Saturday, April 10, 2010

Getting with the program. Treasury starts to think sovereign wealth

Australia's Treasury has begun examining sovereign wealth funds that store resources income amassed during booms for use when times are bad.

The funds are used by resource-rich nations including Norway, Papua New Guinea, Kiribati and East Timor.

The examination does not mean that the Australian government is planning to set up such a fund in the near future.

Answering a question at the National Press Club in November Finance Minister Lindsay Tanner said it was "possible to paint a picture of the future perhaps in 10 years time where that kind of proposal might be appropriate," but that it would not be on his agenda until the budget was in surplus and the government had repaid its debt.

Australia's Future Fund and Education Investment Fund are not true sovereign wealth funds as they are set up for specific purposes, to fund public service superannuation payouts and to support education and research.

The Treasury research is published this morning in a paper entitled "Managing manna from below: sovereign wealth funds and extractive industries in the Pacific"...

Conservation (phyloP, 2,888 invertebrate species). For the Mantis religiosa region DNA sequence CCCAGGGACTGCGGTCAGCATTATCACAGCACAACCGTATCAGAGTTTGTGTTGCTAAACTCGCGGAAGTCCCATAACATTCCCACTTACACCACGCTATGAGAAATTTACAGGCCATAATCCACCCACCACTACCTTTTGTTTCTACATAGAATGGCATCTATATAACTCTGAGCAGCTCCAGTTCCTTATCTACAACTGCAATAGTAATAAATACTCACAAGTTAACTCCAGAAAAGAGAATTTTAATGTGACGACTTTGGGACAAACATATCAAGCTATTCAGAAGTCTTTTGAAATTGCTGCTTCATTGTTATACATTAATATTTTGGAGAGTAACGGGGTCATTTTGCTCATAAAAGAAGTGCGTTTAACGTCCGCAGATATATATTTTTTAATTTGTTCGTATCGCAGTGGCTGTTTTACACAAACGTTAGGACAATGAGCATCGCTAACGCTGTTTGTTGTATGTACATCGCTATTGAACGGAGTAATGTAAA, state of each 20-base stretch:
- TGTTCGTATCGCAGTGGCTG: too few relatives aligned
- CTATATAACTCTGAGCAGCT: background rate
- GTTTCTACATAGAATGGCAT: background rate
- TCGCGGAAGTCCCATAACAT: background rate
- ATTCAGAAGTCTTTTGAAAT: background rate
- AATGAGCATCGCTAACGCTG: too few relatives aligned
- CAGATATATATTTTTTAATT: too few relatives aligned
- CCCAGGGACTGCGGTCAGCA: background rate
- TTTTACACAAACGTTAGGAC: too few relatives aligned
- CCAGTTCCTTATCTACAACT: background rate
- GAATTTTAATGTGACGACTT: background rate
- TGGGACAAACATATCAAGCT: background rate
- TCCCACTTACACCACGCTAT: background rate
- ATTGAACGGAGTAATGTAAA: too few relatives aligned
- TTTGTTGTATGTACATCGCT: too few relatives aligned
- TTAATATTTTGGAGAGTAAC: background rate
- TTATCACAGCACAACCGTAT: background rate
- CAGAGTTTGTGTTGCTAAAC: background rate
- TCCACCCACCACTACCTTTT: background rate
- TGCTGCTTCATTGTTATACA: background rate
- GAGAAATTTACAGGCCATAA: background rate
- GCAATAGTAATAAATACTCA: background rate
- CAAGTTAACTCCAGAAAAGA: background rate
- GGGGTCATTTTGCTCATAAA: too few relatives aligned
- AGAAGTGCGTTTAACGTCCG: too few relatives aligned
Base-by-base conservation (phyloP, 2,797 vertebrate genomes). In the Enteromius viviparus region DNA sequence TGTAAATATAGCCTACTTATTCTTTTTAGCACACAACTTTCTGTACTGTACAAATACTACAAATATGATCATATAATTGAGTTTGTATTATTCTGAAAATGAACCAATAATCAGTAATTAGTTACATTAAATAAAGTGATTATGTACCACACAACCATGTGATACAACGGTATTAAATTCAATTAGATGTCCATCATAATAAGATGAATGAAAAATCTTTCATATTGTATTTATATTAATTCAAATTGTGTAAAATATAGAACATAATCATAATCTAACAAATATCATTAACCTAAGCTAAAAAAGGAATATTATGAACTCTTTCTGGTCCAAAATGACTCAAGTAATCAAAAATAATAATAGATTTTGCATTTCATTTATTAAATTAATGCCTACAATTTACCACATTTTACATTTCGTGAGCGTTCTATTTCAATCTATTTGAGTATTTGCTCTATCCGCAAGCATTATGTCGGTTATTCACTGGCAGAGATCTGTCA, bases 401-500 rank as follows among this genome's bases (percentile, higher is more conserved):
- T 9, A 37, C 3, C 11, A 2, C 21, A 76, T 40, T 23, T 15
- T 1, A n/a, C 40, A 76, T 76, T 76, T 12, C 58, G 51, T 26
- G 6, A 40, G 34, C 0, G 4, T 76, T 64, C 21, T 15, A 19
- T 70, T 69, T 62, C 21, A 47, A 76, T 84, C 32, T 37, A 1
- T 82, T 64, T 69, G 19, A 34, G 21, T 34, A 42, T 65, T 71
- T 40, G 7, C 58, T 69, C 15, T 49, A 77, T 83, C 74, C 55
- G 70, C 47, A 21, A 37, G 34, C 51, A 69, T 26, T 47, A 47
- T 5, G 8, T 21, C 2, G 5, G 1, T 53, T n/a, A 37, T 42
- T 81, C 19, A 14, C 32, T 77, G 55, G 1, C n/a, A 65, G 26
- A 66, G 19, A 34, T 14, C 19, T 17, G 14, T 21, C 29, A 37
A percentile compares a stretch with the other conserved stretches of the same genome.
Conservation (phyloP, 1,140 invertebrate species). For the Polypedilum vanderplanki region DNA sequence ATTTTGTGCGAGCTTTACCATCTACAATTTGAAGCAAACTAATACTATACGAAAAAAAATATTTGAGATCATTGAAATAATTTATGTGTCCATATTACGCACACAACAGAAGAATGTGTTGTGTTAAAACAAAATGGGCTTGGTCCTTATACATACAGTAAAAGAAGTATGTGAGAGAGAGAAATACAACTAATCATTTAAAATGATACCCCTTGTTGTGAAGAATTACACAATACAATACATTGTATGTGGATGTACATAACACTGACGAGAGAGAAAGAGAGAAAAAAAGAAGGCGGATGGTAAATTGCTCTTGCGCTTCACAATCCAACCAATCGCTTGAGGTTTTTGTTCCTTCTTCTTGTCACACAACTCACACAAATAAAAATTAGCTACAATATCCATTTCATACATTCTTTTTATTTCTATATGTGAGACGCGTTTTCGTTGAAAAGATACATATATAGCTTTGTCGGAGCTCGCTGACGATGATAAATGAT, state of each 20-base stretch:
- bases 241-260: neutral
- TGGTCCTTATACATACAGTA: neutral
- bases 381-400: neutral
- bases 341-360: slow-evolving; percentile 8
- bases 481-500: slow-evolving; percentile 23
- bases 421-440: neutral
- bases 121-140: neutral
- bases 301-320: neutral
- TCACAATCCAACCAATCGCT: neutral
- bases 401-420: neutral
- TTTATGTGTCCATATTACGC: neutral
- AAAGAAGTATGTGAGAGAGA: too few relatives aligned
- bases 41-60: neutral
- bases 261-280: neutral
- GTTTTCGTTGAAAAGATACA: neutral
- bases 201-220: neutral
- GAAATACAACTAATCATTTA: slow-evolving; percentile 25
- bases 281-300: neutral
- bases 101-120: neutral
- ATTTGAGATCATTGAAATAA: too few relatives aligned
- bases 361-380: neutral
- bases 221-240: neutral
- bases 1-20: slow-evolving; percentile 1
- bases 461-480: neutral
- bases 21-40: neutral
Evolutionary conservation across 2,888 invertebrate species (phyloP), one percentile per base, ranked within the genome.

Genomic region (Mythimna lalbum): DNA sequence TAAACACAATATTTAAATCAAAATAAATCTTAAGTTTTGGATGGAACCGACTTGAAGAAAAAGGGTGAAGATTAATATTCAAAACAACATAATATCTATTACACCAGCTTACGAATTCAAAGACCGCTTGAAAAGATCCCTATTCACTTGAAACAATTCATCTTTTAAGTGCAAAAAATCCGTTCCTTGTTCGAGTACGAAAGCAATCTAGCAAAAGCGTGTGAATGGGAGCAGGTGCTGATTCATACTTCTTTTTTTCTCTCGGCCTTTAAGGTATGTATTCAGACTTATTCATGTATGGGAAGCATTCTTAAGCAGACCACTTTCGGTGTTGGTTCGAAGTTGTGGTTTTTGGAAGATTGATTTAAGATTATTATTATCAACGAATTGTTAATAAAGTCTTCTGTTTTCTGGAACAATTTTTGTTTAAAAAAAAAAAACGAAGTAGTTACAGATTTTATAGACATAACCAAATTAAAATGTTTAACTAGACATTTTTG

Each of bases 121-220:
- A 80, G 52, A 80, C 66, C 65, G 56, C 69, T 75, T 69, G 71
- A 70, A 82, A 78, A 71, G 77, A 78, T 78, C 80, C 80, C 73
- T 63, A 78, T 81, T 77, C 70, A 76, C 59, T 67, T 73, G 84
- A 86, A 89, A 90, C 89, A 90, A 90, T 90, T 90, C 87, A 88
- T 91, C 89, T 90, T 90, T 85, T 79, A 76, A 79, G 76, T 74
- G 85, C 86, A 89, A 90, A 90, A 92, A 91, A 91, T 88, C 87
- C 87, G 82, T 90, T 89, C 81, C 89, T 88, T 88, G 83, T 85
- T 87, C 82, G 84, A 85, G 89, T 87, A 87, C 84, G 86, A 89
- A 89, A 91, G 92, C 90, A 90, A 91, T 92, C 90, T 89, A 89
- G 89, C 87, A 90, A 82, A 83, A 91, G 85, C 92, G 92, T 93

If finds that where mining income is thought likely to be temporary or could disrupt the working of monetary policy there is a case for requiring such a fund to invest offshore, effectively shielding the currency and the economy from fluctuations. It notes that both the Timor and the Kiribati wealth funds hold their assets offshore, rather than at home in local currency "taking full advantage of global financial markets."

It says there should be clear guidelines governing the circumstances in which money can be withdrawn as well as rules limiting borrowing against the fund or building up substantial public debt in the knowledge that it is there.

As a general rule it makes sense for a government enjoying a resources boom to pay down its debt first before setting up such a fund.

The Treasury paper makes clear that the findings are those of the Treasury officers involved and not the Treasury itself.

Asked about the idea in November Mr Tanner said "were we to get to a point where Australia had a genuine choice of this kind, we would be celebrating, because not only would we have both returned the budget to surplus, not only would we have paid off all Commonwealth Government debt, but we would have such strong inflows of money arising from a renewed mining boom, that we would then be in the very happy position of having to ask, what are we going to do with this money in a way that doesn't generate an inflationary boom."

A separate Treasury paper also released this morning forecasts a debt-driven jump in Australia's net foreign liabilities from 60 per cent of GDP to 70 per cent or more in the decades ahead should the mining boom require continued investment.

Published in today's SMH and Age

Related Posts

. Thursday column: This time, get us a future

. This could have been us

. The Future Fund is a con